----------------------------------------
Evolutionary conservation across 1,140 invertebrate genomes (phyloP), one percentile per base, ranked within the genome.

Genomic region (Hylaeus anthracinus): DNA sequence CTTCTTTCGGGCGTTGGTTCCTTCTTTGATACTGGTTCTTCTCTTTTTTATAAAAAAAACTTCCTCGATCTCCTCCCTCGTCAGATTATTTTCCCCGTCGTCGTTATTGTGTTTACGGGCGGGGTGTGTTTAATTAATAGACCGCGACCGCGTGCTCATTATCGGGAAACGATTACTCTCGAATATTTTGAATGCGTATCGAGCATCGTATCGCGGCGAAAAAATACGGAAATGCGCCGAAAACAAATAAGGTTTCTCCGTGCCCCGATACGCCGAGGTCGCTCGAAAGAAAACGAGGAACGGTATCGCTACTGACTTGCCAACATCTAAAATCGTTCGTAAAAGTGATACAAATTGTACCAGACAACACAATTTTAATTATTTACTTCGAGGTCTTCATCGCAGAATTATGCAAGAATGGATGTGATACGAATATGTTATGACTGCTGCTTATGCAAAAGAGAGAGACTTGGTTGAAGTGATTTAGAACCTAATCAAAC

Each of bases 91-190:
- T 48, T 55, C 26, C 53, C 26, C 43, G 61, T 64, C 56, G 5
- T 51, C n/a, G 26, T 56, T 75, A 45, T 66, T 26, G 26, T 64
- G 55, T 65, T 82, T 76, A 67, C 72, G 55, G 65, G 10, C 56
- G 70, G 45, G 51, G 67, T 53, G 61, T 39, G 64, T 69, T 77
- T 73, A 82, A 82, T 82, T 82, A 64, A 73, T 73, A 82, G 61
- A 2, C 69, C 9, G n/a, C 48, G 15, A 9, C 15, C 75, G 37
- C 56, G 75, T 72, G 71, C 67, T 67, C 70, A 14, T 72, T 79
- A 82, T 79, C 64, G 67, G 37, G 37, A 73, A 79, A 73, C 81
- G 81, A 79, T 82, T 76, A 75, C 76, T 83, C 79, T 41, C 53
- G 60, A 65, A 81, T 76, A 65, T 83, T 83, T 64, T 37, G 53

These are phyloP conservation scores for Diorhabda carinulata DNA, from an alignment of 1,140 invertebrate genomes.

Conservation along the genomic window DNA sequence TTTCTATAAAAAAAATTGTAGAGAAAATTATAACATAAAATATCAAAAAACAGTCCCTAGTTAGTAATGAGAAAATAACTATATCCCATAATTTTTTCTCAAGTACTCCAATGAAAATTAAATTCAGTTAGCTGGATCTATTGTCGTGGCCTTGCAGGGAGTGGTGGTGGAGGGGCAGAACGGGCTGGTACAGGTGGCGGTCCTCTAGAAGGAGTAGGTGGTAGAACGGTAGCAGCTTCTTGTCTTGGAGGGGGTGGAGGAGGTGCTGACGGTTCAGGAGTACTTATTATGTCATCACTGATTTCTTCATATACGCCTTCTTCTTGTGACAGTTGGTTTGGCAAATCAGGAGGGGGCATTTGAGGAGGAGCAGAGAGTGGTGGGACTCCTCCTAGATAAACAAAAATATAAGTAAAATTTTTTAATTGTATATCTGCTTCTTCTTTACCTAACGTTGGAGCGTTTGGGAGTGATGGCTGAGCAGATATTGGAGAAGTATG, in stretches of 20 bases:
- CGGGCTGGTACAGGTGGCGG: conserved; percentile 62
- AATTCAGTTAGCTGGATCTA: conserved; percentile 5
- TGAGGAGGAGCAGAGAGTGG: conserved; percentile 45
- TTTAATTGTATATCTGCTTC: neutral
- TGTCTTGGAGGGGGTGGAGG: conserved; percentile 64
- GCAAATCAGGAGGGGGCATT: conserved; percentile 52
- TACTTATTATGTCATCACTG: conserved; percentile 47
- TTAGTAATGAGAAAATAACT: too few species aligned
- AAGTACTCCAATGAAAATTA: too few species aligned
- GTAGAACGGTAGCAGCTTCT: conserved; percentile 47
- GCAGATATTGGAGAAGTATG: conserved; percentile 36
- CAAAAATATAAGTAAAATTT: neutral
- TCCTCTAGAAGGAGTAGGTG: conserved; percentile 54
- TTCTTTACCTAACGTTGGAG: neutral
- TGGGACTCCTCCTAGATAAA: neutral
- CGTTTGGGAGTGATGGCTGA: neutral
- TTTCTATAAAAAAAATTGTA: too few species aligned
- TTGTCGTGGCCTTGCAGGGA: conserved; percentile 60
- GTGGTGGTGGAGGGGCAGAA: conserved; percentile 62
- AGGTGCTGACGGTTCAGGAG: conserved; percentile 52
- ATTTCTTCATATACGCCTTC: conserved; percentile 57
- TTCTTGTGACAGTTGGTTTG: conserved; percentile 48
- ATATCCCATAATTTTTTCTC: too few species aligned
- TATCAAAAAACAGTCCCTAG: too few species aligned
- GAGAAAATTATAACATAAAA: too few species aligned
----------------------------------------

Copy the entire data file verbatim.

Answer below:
Evolutionary conservation across 1,140 invertebrate genomes (phyloP), one percentile per base, ranked within the genome.

Genomic region (Hylaeus anthracinus): DNA sequence CTTCTTTCGGGCGTTGGTTCCTTCTTTGATACTGGTTCTTCTCTTTTTTATAAAAAAAACTTCCTCGATCTCCTCCCTCGTCAGATTATTTTCCCCGTCGTCGTTATTGTGTTTACGGGCGGGGTGTGTTTAATTAATAGACCGCGACCGCGTGCTCATTATCGGGAAACGATTACTCTCGAATATTTTGAATGCGTATCGAGCATCGTATCGCGGCGAAAAAATACGGAAATGCGCCGAAAACAAATAAGGTTTCTCCGTGCCCCGATACGCCGAGGTCGCTCGAAAGAAAACGAGGAACGGTATCGCTACTGACTTGCCAACATCTAAAATCGTTCGTAAAAGTGATACAAATTGTACCAGACAACACAATTTTAATTATTTACTTCGAGGTCTTCATCGCAGAATTATGCAAGAATGGATGTGATACGAATATGTTATGACTGCTGCTTATGCAAAAGAGAGAGACTTGGTTGAAGTGATTTAGAACCTAATCAAAC

Each of bases 91-190:
- T 48, T 55, C 26, C 53, C 26, C 43, G 61, T 64, C 56, G 5
- T 51, C n/a, G 26, T 56, T 75, A 45, T 66, T 26, G 26, T 64
- G 55, T 65, T 82, T 76, A 67, C 72, G 55, G 65, G 10, C 56
- G 70, G 45, G 51, G 67, T 53, G 61, T 39, G 64, T 69, T 77
- T 73, A 82, A 82, T 82, T 82, A 64, A 73, T 73, A 82, G 61
- A 2, C 69, C 9, G n/a, C 48, G 15, A 9, C 15, C 75, G 37
- C 56, G 75, T 72, G 71, C 67, T 67, C 70, A 14, T 72, T 79
- A 82, T 79, C 64, G 67, G 37, G 37, A 73, A 79, A 73, C 81
- G 81, A 79, T 82, T 76, A 75, C 76, T 83, C 79, T 41, C 53
- G 60, A 65, A 81, T 76, A 65, T 83, T 83, T 64, T 37, G 53

These are phyloP conservation scores for Diorhabda carinulata DNA, from an alignment of 1,140 invertebrate genomes.

Conservation along the genomic window DNA sequence TTTCTATAAAAAAAATTGTAGAGAAAATTATAACATAAAATATCAAAAAACAGTCCCTAGTTAGTAATGAGAAAATAACTATATCCCATAATTTTTTCTCAAGTACTCCAATGAAAATTAAATTCAGTTAGCTGGATCTATTGTCGTGGCCTTGCAGGGAGTGGTGGTGGAGGGGCAGAACGGGCTGGTACAGGTGGCGGTCCTCTAGAAGGAGTAGGTGGTAGAACGGTAGCAGCTTCTTGTCTTGGAGGGGGTGGAGGAGGTGCTGACGGTTCAGGAGTACTTATTATGTCATCACTGATTTCTTCATATACGCCTTCTTCTTGTGACAGTTGGTTTGGCAAATCAGGAGGGGGCATTTGAGGAGGAGCAGAGAGTGGTGGGACTCCTCCTAGATAAACAAAAATATAAGTAAAATTTTTTAATTGTATATCTGCTTCTTCTTTACCTAACGTTGGAGCGTTTGGGAGTGATGGCTGAGCAGATATTGGAGAAGTATG, in stretches of 20 bases:
- CGGGCTGGTACAGGTGGCGG: conserved; percentile 62
- AATTCAGTTAGCTGGATCTA: conserved; percentile 5
- TGAGGAGGAGCAGAGAGTGG: conserved; percentile 45
- TTTAATTGTATATCTGCTTC: neutral
- TGTCTTGGAGGGGGTGGAGG: conserved; percentile 64
- GCAAATCAGGAGGGGGCATT: conserved; percentile 52
- TACTTATTATGTCATCACTG: conserved; percentile 47
- TTAGTAATGAGAAAATAACT: too few species aligned
- AAGTACTCCAATGAAAATTA: too few species aligned
- GTAGAACGGTAGCAGCTTCT: conserved; percentile 47
- GCAGATATTGGAGAAGTATG: conserved; percentile 36
- CAAAAATATAAGTAAAATTT: neutral
- TCCTCTAGAAGGAGTAGGTG: conserved; percentile 54
- TTCTTTACCTAACGTTGGAG: neutral
- TGGGACTCCTCCTAGATAAA: neutral
- CGTTTGGGAGTGATGGCTGA: neutral
- TTTCTATAAAAAAAATTGTA: too few species aligned
- TTGTCGTGGCCTTGCAGGGA: conserved; percentile 60
- GTGGTGGTGGAGGGGCAGAA: conserved; percentile 62
- AGGTGCTGACGGTTCAGGAG: conserved; percentile 52
- ATTTCTTCATATACGCCTTC: conserved; percentile 57
- TTCTTGTGACAGTTGGTTTG: conserved; percentile 48
- ATATCCCATAATTTTTTCTC: too few species aligned
- TATCAAAAAACAGTCCCTAG: too few species aligned
- GAGAAAATTATAACATAAAA: too few species aligned